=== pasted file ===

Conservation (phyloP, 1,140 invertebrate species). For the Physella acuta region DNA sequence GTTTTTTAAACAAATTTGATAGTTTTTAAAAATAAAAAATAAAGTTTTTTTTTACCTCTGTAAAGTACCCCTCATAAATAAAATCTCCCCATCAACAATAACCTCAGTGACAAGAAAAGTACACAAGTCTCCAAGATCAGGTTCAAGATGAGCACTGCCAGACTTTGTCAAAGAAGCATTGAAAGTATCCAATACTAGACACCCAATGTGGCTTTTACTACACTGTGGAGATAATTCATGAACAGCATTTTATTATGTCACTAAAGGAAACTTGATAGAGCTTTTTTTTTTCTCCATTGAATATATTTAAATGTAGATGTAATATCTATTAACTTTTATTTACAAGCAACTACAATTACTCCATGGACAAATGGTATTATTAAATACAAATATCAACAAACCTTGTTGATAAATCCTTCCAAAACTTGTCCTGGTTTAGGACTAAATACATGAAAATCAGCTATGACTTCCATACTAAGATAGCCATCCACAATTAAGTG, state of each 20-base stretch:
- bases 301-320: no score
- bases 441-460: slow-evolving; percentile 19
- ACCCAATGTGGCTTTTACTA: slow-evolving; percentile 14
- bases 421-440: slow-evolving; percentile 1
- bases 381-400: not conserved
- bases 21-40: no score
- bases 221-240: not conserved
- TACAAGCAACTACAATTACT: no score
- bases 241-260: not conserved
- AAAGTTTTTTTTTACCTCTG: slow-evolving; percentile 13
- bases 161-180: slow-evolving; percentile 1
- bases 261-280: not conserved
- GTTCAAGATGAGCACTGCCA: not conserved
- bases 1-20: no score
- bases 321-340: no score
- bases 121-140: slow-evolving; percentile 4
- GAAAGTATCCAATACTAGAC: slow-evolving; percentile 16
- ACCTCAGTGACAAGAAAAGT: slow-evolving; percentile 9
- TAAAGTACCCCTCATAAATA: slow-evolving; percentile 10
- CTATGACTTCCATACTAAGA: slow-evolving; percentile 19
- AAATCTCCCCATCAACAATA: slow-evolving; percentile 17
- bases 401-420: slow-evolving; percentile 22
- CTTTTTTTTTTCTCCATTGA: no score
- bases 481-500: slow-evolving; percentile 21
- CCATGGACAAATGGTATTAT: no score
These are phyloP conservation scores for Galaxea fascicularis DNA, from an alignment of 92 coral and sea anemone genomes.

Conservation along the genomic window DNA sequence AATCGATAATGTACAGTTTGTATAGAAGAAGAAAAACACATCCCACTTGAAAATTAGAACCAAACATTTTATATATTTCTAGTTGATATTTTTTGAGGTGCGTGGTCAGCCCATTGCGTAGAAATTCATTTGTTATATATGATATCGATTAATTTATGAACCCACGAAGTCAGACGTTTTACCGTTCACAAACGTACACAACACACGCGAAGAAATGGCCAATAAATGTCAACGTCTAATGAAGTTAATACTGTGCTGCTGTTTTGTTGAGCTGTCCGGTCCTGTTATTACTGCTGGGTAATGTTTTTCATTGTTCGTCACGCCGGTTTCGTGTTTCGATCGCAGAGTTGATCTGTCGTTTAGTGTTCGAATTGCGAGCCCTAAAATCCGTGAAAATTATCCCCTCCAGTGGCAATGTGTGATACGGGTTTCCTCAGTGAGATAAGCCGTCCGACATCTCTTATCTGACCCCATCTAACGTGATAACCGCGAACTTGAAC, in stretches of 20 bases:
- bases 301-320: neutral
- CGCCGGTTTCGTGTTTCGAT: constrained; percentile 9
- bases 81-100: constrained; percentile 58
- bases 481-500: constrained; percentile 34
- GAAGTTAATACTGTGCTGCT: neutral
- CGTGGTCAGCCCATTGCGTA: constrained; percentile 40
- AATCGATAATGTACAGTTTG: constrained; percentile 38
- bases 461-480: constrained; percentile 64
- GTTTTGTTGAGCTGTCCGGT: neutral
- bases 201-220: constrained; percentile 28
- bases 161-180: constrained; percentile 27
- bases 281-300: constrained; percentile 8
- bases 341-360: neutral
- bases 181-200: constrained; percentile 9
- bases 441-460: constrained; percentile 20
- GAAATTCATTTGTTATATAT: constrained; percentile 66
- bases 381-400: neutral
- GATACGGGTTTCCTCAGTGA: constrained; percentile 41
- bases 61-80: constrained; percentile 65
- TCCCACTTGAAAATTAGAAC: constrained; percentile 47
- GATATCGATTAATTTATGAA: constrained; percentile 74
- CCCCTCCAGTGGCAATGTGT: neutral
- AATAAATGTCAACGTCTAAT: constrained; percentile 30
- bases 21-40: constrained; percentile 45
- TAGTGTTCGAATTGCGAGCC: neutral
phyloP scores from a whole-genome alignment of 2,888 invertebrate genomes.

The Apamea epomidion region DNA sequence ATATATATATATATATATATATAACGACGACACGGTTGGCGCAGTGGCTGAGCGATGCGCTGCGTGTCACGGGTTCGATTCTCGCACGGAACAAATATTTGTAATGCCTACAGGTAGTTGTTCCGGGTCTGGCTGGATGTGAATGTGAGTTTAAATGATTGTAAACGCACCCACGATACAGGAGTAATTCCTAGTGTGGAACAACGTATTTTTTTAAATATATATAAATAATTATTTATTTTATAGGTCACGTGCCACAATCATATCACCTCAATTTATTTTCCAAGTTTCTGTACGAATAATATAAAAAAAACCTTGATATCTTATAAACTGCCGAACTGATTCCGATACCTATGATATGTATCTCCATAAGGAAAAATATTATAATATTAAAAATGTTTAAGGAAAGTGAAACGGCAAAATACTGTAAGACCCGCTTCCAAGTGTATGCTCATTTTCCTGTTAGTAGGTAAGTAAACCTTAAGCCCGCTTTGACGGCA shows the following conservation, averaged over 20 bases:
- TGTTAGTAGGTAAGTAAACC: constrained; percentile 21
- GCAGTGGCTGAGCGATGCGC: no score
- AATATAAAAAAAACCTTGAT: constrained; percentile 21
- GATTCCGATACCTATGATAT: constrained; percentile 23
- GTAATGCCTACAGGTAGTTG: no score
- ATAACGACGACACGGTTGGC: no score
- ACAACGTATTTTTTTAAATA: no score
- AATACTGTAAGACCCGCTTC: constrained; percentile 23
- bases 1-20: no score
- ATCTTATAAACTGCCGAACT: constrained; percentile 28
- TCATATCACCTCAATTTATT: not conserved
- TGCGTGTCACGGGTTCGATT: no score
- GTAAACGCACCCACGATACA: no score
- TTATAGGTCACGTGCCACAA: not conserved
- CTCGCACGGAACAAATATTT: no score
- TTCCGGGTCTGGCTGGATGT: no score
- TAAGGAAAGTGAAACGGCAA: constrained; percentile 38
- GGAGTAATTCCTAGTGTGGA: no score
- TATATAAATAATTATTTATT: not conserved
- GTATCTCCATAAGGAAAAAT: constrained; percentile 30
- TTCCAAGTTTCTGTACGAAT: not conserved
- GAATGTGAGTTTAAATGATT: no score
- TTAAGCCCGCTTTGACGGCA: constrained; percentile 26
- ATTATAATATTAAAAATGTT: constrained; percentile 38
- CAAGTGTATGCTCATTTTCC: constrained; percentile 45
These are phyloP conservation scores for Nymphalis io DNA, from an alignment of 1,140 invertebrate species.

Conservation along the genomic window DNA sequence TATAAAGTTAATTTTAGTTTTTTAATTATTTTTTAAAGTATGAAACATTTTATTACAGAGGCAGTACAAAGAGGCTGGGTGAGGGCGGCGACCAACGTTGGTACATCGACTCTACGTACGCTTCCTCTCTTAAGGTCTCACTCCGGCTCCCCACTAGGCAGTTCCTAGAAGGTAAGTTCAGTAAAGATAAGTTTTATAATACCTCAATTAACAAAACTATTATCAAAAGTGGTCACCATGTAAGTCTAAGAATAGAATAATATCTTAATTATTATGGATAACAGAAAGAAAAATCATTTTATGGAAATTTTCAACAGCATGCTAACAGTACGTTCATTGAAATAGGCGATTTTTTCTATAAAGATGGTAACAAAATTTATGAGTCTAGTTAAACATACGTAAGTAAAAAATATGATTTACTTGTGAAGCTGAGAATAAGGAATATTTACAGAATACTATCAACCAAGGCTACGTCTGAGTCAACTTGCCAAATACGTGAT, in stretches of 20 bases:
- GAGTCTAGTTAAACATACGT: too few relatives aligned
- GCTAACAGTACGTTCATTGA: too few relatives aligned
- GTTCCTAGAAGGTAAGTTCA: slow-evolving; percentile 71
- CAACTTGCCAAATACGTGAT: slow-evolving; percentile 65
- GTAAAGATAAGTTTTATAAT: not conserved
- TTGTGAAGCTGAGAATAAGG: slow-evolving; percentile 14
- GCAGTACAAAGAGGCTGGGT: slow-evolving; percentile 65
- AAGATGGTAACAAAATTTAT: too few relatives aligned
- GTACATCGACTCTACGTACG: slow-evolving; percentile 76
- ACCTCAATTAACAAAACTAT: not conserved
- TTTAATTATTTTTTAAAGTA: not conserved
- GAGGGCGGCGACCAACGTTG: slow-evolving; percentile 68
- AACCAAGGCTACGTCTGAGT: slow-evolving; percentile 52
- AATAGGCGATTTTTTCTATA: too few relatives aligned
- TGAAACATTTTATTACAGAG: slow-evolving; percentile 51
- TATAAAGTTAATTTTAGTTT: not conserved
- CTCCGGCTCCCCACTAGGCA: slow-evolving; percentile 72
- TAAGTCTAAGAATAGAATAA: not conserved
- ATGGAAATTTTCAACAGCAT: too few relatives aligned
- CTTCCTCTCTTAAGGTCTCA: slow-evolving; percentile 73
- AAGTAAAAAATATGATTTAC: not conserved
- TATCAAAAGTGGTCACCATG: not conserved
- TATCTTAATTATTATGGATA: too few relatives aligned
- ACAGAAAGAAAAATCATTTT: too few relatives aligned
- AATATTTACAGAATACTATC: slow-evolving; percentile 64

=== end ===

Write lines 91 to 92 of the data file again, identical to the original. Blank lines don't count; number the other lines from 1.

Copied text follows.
- GTACATCGACTCTACGTACG: slow-evolving; percentile 76
- ACCTCAATTAACAAAACTAT: not conserved